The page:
For people who do choose to go down the extra-judicial route, there are quite a few anti-okupa companies staffed by muscle-bound heavies to turn to. They offer to mediate with the squatters, and use a mix of carrot and stick to get them out quickly for a price.

Leaving ethical questions aside, are they worth it? It might be cheaper just to hire an experienced lawyer to negotiate with the squatters. The heavies only make sense if they get the squatters out for less than it would cost you to pay the extortion money.

Community problem

After I left, the squatters set about breaking the lock of the front door of the building. The police have advised the owners not to change the lock as, if they do, they will have to give the squatters a key. So, when squatters get into a building, they create a problem for the whole community, and have been known to make life hell for neighbours to put pressure on the owner to pay the ransom quickly. A squat in your community can be a problem for you too.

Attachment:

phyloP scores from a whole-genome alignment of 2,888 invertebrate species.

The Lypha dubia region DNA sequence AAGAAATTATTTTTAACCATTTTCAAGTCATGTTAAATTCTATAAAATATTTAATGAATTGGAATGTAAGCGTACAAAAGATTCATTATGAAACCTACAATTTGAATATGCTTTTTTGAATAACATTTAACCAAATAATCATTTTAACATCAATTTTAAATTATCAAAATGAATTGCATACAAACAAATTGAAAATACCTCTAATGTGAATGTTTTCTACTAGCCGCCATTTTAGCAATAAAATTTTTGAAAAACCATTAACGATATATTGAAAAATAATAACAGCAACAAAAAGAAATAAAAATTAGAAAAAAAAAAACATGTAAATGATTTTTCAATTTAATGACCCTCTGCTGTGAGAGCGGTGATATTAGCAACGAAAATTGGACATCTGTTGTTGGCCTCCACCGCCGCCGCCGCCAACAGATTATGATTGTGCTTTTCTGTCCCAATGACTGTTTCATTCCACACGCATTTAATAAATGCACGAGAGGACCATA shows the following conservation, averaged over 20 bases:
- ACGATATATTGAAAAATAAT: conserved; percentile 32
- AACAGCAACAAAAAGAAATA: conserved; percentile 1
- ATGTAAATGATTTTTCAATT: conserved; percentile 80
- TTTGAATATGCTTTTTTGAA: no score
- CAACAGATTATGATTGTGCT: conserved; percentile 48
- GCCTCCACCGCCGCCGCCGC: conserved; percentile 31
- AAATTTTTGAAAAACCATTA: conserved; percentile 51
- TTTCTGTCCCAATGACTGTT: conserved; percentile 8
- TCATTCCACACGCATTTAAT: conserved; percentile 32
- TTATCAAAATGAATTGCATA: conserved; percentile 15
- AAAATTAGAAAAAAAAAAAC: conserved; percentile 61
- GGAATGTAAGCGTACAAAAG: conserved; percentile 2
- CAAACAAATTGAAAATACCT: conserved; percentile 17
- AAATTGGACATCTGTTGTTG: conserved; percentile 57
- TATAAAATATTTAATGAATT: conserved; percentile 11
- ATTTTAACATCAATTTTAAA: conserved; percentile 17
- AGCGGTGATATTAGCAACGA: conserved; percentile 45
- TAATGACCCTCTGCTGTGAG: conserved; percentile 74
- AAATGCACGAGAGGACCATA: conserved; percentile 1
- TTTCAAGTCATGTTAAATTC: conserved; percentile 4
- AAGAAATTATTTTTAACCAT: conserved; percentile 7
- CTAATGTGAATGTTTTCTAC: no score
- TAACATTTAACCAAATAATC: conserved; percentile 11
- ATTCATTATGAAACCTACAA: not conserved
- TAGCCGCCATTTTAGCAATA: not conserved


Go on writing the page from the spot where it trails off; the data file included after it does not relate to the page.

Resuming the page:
Take steps to protect your property from squatters in Spain

protection against squatters in Spain
Good window bars are expensive to install

With the extortion of property owners by squatters being such a lucrative, low-risk business opportunity in Spain, it’s not hard to imagine the problem of squatter gangs extorting money from absentee holiday-home owners getting worse.

There are steps you can take to reduce the risk of squatters breaking in and making themselves at home before holding your property to ransom. Putting in an alarm, or property-watch system, is just one of them. You also need to know what to do if squatters get in, what your options are at every stage, the pros and cons, who to call, and what to expect. You don’t want to be caught unprepared, in a panic, making bad decisions from afar under pressure. I’ll start putting together a guide.